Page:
Super-frigid temperatures throughout the eastern half of the nation combined with President Obama’s boost for natural gas in his State of the Union speech shined an ever-brighter light on the use of natural gas vehicles (NGV). In both cases, alternative fuel transportation advocates got a chance to further state their case.

After Obama lit the torch last Tuesday, the American Gas Association took off running on Thursday, touting proposed new federal legislation bidding to make it easier for long-haul truck drivers to access and make use of compressed natural gas (CNG) or liquefied natural gas (LNG) in their vehicles.

Separately, a number of the nation’s leading fleet operators who have been touting NGVs for some time, stepped up to order more of them earlier this month.

But the harsh weather that sent spot prices for natural gas soaring past $100 threatened to dampen the recent run of euphoria among NGV advocates. However on Thursday, a major trade clearinghouse for fleet operators, Fleets and Fuels newsletter, published a commentary alleging that the price spikes won’t have any long-term effect on the natural gas transportation fuels sector.

“Spiking prices for natural gas on the spot market are unlikely to have much effect on the cost of CNG for vehicles,” according to Patrick Couch, project director for Fleets and Fuels publisher, GNA – Gladstein Neandross & Associates. Couch did say, however, that the spikes could raise concerns about the long-term stability of gas prices.

“The bottom line here is that this is a short-term price spike that won’t significantly affect customers with longer term fuel price contracts or purchases through local utilities.”

As AGA CEO Dave McCurdy underscored with his remarks on the proposed Congressional legislation by U.S. Reps. Lee Terry (R-NE) and Sam Graves (R-MO), low natural gas prices relative to other transportation fuels are one of the key drivers for NGVs, particularly among the long-haul fleet operators.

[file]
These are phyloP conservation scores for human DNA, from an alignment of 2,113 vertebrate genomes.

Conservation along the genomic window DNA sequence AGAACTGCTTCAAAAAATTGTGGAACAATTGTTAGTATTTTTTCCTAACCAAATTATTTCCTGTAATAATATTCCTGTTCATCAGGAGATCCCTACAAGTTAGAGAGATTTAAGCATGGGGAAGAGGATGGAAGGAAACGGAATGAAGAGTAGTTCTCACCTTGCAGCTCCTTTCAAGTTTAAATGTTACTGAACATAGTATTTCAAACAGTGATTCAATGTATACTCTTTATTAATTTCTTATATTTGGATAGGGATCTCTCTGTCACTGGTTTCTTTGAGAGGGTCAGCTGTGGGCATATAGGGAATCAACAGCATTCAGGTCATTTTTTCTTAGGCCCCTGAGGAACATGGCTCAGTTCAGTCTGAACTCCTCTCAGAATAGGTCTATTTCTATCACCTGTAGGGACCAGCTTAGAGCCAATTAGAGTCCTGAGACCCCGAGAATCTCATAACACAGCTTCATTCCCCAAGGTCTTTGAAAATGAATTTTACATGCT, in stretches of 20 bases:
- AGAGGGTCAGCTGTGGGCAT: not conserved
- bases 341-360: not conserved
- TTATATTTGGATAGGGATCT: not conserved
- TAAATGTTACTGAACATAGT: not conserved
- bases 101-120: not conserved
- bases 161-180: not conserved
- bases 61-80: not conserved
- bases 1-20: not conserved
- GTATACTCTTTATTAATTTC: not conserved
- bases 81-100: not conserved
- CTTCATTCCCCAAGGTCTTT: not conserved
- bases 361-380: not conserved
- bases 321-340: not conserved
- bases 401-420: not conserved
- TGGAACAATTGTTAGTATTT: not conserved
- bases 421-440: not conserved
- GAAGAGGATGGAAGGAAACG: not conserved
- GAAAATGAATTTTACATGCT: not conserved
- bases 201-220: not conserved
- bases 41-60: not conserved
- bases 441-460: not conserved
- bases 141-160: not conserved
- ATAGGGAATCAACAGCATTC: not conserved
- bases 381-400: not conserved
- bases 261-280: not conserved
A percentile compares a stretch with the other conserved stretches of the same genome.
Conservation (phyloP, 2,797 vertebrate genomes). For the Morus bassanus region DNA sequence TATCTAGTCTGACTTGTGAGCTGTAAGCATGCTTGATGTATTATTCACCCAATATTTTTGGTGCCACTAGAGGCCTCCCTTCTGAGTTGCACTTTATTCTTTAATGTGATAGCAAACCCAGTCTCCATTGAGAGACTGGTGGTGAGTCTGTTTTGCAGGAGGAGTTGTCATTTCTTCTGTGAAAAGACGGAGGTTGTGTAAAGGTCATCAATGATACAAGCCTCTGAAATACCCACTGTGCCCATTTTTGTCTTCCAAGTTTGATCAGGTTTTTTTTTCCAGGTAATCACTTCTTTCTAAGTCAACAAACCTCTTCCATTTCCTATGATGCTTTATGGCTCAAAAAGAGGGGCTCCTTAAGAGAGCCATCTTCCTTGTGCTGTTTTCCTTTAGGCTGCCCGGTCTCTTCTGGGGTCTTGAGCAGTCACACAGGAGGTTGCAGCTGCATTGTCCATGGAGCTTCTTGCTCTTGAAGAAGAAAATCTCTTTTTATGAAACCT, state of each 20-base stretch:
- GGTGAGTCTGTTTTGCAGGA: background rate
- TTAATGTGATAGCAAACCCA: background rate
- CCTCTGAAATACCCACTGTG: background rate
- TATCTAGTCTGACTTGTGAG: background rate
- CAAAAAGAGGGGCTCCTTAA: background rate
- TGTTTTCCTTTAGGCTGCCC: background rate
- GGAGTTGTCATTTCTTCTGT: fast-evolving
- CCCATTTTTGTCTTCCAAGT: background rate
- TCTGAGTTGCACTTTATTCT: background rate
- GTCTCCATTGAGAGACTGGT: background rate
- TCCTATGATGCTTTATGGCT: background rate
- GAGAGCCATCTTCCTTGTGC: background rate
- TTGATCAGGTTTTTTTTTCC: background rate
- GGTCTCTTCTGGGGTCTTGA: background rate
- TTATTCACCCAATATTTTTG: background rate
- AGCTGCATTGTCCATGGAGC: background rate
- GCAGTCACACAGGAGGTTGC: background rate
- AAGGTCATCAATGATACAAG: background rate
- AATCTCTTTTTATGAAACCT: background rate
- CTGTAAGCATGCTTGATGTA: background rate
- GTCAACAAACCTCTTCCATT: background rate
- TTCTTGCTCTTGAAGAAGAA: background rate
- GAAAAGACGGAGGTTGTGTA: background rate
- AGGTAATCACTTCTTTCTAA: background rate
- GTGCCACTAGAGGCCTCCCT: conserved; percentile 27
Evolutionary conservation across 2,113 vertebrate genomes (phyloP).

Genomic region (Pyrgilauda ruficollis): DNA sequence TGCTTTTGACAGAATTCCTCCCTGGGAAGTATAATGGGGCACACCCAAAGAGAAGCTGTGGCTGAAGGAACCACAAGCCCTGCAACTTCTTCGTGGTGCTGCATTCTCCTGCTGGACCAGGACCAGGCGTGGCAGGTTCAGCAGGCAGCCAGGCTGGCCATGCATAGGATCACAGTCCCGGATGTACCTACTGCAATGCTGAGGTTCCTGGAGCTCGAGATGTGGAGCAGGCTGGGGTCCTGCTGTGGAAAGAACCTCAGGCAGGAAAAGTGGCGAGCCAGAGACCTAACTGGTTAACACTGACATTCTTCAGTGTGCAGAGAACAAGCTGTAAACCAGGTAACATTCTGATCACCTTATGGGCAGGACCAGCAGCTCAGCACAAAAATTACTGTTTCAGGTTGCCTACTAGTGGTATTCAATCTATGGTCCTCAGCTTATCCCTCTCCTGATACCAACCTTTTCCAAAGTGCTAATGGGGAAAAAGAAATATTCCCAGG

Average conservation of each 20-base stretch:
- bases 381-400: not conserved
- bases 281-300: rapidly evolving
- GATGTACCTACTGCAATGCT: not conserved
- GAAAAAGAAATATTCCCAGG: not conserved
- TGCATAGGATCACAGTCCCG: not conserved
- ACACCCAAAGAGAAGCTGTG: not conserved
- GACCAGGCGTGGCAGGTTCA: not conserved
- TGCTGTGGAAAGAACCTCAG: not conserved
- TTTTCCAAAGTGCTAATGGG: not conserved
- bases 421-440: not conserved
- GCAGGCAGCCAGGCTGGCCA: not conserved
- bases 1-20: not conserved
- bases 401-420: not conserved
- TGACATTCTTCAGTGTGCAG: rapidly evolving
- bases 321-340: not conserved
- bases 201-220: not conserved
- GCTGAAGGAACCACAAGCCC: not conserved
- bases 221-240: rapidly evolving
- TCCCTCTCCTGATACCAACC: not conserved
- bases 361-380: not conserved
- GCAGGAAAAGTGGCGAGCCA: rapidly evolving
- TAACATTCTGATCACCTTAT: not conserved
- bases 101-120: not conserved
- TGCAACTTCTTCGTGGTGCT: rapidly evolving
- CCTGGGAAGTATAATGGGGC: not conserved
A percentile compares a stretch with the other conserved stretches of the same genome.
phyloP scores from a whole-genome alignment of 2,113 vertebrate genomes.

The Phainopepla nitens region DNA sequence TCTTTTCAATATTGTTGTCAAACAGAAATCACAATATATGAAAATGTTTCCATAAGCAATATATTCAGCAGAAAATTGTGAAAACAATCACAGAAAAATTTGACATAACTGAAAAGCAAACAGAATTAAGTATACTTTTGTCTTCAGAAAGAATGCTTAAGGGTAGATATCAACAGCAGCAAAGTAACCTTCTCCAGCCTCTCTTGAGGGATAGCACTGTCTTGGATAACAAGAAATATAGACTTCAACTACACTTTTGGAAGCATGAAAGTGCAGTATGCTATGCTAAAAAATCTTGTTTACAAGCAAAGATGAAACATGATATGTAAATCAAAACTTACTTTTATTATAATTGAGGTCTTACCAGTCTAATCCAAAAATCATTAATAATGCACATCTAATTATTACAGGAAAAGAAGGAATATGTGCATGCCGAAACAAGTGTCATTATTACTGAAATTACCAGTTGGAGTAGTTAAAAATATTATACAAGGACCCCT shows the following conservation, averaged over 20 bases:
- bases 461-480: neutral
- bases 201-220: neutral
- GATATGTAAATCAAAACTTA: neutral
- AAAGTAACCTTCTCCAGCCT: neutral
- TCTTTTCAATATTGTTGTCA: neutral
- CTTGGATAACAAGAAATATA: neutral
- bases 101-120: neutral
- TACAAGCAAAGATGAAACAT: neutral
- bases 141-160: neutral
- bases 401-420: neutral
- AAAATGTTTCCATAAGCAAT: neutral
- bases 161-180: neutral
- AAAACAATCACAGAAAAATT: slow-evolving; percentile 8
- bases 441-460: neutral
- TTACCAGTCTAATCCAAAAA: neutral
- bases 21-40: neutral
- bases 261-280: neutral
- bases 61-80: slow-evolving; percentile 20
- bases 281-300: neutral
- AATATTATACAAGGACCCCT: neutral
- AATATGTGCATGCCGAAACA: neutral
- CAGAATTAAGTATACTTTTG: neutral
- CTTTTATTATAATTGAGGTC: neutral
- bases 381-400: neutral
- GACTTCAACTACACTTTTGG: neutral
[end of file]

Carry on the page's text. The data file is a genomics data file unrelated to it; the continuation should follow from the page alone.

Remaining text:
“NGVs offer significant savings, produce lower tailpipe emissions and help us reduce our dependence on foreign oil,” said McCurdy, noting that the new legislative proposal would help eliminate current weight restrictions for heavy duty trucks for natural gas-fueled vehicles that force truck operators to reduce their cargo loads to compensate for heavy NGV tanks.

“Updating the weight allowance for heavy duty trucks would mean operators would not need to make that tradeoff,” said an AGA spokesperson, who also paraphrased President Obama’s call for building more fueling stations so more cars and trucks can “shift from foreign oil to America natural gas.”

Meanwhile, United Parcel Service (UPS), Penske Truck Leasing and Valley Proteins in North Carolina added more NGVs to their respective fleets. UPS announced it would end this year with more than 1,000 of its vehicles running on LNG. Fleet sector sources indicated that more than one fuel supplier and at least one LNG truck maker are in discussions with UPS on the expansion of LNG trucks.

Penske announced it has at least 200 CNG-fuel trucks for rental or long-term leases throughout all five of its U.S. regions. The vehicles are Cummins Westport-powered Freightliner trucks — both 8.9- and 11.9-liter models. Penske is doubling plans the company talked about last June at the ACT Expo 2013 in Washington, DC.

In North Carolina, Valley Protein is using 10 new CNG Kenworth T800 tractor-trucks for its business recycling cooking grease, fat oils and grease from traps and inedible meat products for making various products, including biodiesel. Leasing the CNG trucks from PacLease, the company officials said they wanted to be “earlier adopters of natural gas trucks.”